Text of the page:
Sciency Words: Oxidation

Hello, friends, and welcome back to Sciency Words, a special series here on Planet Pailly where we talk about the definitions and etymologies of scientific terms.  Today on Sciency Words, we’re talking about:

OXIDATION

You may think of oxygen as something good and wholesome.  It’s what we breathe.  It gives us life.  How easily you forget all the other things oxygen can do.  It corrodes metals.  It degrades organic materials.  And under the right conditions, oxygen supports and perpetuates combustion reactions (a.k.a. fire).

French chemist Antoine Lavoisier usually gets credit for coining the words oxygen and oxidation.  He was the first to write about the principe oxygine (French for the acidifying principle).  The words oxygen and oxidation appeared soon afterwards in English translations of Lavoisier’s work, so maybe the English translators should get some of the credit too.

Anyway, oxidation originally referred to chemical reactions involving oxygen, specifically.  But then through a process of semantic generalization, the word oxidation came to refer to any chemical reaction similar to the kind of chemical reaction oxygen could cause.  Oxygen is no longer considered a necessary ingredient for oxidation, and some chemicals (i.e.: chlorine and fluorine) have turned out to be better oxidizers than oxygen.

So what actually happens when one chemical substance oxidizes another?  Well, oxygen and other strong oxidizing agents are greedy for electrons.  Oxidation is the act of stealing electrons from another chemical substance.  Or, if outright stealing doesn’t work, then oxidizing agents will try to form chemical bonds that allow them to “share” electrons—but it will be a highly unequal kind of sharing, one that does not favor the atoms that originally owned those electrons.

A whole lot of energy can be released in oxidation reactions.  That’s what makes them so destructive.  However, life on Earth has found ways to control the energy released by oxygen oxidation and put that energy to good use.  That’s why oxygen is generally thought of as something good and wholesome, even though it’s really one of the most dangerous and destructive chemicals in the world.

P.S.: It’s important to remember that whenever an oxidation reaction occurs, a reduction reaction also occurs.  And reduction is another Sciency Word with an interesting history.

Sciency Words: Oxygen

Hello, friends!  Welcome to Sciency Words, a special series here on Planet Pailly where we take a closer look at the definitions and etymologies of scientific terms.  Today on Sciency Words, we’re talking about:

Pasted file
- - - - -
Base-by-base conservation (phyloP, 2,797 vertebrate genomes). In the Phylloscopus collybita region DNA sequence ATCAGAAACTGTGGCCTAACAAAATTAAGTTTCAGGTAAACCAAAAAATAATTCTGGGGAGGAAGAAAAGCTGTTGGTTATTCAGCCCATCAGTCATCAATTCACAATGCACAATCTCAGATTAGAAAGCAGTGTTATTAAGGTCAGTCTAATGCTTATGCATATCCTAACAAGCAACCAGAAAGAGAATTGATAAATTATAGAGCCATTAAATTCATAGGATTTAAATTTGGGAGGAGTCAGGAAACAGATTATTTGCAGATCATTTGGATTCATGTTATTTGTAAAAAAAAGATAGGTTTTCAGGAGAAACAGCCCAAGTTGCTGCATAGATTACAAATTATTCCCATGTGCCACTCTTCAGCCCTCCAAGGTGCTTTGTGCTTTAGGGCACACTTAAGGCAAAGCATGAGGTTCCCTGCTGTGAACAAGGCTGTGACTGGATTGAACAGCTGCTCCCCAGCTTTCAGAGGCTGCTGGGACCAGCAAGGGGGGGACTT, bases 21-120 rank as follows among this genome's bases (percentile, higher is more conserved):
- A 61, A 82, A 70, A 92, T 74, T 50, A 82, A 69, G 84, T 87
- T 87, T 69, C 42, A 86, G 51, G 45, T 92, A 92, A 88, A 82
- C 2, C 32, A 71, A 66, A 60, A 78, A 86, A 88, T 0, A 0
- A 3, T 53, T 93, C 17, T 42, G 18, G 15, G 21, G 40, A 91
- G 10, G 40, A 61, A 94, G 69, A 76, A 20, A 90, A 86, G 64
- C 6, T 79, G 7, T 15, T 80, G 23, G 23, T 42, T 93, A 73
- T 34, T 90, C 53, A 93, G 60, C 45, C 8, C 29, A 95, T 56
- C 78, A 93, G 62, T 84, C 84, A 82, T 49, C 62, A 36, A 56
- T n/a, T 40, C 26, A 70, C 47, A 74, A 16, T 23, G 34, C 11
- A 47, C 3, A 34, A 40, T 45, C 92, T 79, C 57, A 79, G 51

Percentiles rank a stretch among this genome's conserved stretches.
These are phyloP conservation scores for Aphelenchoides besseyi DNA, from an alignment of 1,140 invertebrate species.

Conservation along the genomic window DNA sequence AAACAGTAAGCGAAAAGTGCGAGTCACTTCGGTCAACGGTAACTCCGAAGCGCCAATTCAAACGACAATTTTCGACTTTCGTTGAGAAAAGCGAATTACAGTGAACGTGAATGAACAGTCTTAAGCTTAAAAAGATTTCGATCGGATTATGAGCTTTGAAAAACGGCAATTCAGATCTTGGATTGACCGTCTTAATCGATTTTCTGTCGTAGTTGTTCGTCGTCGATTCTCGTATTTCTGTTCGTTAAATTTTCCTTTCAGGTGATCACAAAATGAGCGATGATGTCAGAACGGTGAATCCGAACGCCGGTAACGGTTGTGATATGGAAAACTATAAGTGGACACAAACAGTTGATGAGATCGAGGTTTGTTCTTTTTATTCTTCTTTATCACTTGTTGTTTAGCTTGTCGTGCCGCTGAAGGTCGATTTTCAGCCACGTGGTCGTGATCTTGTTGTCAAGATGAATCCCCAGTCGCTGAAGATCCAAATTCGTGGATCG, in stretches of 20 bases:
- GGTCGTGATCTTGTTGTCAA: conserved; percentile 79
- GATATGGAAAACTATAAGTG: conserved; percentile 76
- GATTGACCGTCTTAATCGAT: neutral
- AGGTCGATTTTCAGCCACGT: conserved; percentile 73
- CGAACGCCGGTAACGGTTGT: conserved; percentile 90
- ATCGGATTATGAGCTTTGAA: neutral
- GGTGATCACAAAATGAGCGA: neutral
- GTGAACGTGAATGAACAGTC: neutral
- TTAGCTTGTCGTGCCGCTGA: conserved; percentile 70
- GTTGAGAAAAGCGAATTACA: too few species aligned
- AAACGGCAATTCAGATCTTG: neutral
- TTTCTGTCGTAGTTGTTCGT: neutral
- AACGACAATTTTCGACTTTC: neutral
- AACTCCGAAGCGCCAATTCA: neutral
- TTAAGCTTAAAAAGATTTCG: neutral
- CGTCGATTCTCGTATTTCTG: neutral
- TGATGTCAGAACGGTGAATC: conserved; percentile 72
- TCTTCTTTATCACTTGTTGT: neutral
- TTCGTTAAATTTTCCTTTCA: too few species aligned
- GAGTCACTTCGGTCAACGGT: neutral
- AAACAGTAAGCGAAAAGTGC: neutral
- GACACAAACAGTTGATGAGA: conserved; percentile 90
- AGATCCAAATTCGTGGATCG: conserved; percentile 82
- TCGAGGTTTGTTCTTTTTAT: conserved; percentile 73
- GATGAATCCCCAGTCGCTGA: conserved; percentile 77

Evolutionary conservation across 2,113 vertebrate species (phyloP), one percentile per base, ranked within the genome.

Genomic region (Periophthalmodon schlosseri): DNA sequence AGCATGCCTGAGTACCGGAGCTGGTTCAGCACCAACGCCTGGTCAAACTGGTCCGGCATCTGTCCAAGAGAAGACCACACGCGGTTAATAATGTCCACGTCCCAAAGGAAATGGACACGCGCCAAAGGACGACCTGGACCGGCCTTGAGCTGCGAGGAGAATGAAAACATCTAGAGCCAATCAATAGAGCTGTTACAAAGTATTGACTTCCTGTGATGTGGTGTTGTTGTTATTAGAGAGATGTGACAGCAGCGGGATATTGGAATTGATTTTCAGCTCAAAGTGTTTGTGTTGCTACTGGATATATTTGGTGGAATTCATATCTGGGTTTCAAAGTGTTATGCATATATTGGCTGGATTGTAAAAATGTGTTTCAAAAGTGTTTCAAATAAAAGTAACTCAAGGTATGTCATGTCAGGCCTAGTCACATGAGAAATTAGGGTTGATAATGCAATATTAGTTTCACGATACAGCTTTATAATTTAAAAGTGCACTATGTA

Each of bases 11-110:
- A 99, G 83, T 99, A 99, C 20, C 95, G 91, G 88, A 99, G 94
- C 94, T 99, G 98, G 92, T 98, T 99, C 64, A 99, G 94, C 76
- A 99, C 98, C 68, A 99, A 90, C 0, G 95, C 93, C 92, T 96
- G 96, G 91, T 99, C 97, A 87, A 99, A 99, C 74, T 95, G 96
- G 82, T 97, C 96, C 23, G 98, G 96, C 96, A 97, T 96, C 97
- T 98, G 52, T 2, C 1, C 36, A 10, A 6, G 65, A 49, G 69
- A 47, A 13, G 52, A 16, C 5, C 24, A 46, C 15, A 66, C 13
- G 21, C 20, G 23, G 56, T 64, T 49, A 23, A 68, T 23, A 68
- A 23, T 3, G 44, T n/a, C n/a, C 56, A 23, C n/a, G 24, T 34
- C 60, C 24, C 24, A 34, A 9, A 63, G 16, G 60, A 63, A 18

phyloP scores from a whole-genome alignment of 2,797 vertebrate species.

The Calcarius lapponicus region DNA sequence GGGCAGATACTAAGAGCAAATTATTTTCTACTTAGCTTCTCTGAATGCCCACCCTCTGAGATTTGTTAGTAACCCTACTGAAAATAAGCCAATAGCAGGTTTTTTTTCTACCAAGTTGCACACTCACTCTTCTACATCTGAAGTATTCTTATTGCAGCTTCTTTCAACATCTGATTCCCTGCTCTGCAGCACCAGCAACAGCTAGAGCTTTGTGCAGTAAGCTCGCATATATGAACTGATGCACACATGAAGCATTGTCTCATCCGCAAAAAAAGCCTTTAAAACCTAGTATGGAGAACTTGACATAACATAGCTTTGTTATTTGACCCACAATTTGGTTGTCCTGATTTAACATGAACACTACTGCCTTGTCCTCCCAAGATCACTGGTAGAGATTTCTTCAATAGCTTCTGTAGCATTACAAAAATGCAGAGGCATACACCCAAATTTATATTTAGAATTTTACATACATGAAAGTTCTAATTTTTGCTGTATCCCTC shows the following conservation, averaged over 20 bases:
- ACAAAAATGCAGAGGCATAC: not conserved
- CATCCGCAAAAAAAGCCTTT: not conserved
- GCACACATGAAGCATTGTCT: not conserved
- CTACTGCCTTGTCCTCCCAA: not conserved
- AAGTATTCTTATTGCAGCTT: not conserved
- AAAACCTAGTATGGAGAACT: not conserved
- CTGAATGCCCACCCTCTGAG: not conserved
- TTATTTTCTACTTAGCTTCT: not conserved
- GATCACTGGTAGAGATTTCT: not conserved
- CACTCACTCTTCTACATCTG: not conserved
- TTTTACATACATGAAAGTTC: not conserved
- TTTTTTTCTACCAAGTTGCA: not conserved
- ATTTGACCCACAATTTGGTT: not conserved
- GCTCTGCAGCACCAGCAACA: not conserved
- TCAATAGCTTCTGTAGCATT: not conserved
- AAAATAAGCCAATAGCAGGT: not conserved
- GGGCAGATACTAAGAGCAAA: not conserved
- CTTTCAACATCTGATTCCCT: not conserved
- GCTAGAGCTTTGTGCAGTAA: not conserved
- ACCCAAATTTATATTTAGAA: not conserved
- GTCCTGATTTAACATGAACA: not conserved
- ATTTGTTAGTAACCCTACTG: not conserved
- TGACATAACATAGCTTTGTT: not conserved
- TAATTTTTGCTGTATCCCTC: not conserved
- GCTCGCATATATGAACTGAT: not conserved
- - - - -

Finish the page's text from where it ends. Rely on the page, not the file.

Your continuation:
OXYGEN

Earth.  Fire.  Air.  Water.  Only the Avatar can master all four elements.  Only the Avatar… or Antione-Laurent Lavoisier, the 18th Century French chemist.  As described in this article, Lavoisier originally intended to study each of the four elements in turn, starting with air.  But Lavoisier’s air research quickly “bent” the concept of the four elements so hard that the whole concept broke. And thus…

Lavoisier did not discover oxygen, but he did name it.  You see, when oxygen was first discovered in the early 1770’s, it was called “dephlogisticated air.”  That’s a mouthful of a name, but it made perfect sense to anyone who was familiar with the phlogiston theory of combustion.

Now I’m not going to waste your time explaining what phlogiston theory was, except to tell you that it was an updated-for-the-18th-Century version of the theory that fire is an element.  The important thing to know is that Lavoisier’s experiments on dephlogisticated air poked some pretty big holes in phlogiston theory, and so that theory had to be abandoned in favor of “oxygen theory.”

So where did the word oxygen come from?  Let me try to reconstruct Lavoisier’s thought process.  Among other things, Lavoisier found that burning stuff in “dephlogisticated air” tended to produce substances that were more acidic than the original reactants.  “Oxy” is Greek for acid.  So some sort of acid-generating process was occurring… an “oxy-genesis,” if you will.  Or “oxy-gen” for short!

The term Lavoisier actually used was principe oxygéne, meaning “the acidifying principle.”  The words oxygen and oxidation start appearing in English shortly thereafter, thanks mainly to translations of Lavoisier’s work.  But by that point, it was clear that oxygen was more than merely an acid-generating gas.  It had other properties too. Lavoisier demonstrated that oxygen played an important role in both combustion and animal respiration, as well as other natural processes like the rusting of iron.

But we’ll talk more about oxygen’s many abilities in next week’s episode of Sciency Words.

P.S.: Lavoisier also named hydrogen.  Burning “inflammable air” and “dephlogisticated air” together produced water.  “Hydro” is Greek for water.  So some sort of water-generating process was occurring… a “hydro-genesis,” if you will.  Or “hydro-gen” for short!

P.P.S.: And since you can make water by mixing two different kinds of air, water must not be an element.  Also, how can air truly be an element if there are different kinds of air? This whole four elements thing fell apart pretty quickly as Lavoisier continued his research.